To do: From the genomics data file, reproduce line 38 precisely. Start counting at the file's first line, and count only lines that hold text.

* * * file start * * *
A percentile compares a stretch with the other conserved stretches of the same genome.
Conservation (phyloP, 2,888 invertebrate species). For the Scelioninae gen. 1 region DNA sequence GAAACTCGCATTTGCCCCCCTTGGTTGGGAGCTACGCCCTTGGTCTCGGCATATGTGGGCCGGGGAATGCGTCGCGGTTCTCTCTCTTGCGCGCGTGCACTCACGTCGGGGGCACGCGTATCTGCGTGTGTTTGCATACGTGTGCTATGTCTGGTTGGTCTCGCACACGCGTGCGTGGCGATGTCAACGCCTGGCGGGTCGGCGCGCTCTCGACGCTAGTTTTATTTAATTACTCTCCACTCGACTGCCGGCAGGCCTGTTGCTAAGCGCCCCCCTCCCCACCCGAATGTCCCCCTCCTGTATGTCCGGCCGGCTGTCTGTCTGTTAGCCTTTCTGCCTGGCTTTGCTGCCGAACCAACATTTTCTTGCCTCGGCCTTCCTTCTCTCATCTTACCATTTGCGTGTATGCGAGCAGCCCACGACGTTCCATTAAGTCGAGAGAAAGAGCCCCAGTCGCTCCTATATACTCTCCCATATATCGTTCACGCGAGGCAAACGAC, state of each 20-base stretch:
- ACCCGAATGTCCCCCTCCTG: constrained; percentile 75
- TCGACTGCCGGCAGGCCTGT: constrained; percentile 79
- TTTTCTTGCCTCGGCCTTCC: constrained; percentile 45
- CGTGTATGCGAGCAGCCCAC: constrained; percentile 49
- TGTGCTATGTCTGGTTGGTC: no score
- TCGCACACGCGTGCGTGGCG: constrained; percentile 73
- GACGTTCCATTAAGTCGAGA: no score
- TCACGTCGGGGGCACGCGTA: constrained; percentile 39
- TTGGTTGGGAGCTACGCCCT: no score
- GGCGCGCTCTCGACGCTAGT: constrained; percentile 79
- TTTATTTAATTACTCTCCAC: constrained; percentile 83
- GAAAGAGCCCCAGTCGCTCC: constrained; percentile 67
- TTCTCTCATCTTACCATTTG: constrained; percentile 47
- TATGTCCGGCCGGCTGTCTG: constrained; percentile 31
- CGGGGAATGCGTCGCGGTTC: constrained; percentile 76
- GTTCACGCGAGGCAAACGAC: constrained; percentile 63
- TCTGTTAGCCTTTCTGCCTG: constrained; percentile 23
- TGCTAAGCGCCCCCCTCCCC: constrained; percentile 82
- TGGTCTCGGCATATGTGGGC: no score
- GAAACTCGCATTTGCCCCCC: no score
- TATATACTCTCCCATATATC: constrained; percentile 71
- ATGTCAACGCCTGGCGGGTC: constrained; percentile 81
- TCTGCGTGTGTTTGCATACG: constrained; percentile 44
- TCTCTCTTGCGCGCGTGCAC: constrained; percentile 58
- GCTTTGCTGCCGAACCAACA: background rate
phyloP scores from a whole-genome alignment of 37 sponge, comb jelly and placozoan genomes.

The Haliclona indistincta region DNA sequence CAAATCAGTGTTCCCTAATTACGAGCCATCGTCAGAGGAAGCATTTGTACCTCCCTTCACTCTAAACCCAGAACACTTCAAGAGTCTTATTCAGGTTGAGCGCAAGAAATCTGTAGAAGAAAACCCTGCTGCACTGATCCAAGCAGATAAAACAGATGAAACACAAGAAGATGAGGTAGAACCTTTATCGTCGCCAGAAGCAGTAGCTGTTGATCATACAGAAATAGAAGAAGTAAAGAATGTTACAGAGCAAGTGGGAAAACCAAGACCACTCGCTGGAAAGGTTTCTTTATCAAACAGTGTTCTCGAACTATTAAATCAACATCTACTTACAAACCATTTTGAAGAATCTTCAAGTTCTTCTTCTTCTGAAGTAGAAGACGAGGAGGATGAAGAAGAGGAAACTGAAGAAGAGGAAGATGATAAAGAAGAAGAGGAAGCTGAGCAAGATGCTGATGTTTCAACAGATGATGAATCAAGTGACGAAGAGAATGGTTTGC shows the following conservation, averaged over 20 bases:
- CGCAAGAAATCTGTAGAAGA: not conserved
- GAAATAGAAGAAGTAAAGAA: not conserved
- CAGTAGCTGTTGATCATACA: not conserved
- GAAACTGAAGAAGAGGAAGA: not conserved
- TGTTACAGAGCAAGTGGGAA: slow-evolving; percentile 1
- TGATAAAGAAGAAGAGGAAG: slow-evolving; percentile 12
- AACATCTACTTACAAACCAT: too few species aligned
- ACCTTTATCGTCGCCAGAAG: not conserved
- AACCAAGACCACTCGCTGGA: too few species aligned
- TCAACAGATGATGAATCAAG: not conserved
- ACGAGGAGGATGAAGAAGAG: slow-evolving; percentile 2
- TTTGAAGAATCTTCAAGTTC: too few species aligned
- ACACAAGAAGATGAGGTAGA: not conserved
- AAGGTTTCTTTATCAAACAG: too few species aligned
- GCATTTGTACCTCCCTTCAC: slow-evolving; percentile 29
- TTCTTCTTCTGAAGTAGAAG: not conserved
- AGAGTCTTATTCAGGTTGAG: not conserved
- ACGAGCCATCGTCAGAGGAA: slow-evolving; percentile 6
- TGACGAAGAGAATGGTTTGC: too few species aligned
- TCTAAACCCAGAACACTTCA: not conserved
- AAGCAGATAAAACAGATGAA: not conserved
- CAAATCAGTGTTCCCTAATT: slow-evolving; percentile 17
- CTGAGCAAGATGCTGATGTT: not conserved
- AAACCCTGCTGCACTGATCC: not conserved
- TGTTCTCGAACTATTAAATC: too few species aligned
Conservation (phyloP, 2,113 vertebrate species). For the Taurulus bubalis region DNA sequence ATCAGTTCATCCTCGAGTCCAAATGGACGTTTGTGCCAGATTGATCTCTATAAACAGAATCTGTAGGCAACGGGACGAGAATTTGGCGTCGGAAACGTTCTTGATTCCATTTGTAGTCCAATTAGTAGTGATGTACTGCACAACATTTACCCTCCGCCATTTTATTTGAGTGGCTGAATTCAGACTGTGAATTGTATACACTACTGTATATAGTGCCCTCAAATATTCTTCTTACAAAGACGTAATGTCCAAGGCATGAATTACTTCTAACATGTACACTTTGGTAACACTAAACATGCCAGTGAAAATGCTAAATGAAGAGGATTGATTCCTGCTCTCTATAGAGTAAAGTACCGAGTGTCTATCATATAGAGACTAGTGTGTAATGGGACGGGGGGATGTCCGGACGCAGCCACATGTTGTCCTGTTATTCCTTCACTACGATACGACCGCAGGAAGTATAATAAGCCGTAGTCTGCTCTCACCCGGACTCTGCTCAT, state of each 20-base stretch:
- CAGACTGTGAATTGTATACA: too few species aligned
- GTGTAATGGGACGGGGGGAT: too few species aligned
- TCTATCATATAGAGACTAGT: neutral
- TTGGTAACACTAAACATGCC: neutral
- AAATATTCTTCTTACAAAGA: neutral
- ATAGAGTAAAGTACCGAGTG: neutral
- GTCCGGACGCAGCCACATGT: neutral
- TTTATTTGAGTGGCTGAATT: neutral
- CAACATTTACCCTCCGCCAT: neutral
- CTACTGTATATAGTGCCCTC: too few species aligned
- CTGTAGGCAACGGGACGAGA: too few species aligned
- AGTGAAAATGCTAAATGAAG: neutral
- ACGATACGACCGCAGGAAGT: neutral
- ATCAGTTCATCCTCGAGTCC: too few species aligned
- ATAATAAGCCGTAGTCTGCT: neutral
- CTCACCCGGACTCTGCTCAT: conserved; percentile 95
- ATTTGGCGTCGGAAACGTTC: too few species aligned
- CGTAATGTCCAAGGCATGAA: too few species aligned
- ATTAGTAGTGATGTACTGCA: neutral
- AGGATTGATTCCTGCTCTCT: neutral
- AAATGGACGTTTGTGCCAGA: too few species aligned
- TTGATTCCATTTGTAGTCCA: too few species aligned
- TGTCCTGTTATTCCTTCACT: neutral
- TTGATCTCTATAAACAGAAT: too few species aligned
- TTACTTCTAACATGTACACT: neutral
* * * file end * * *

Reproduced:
- AACCAAGACCACTCGCTGGA: too few species aligned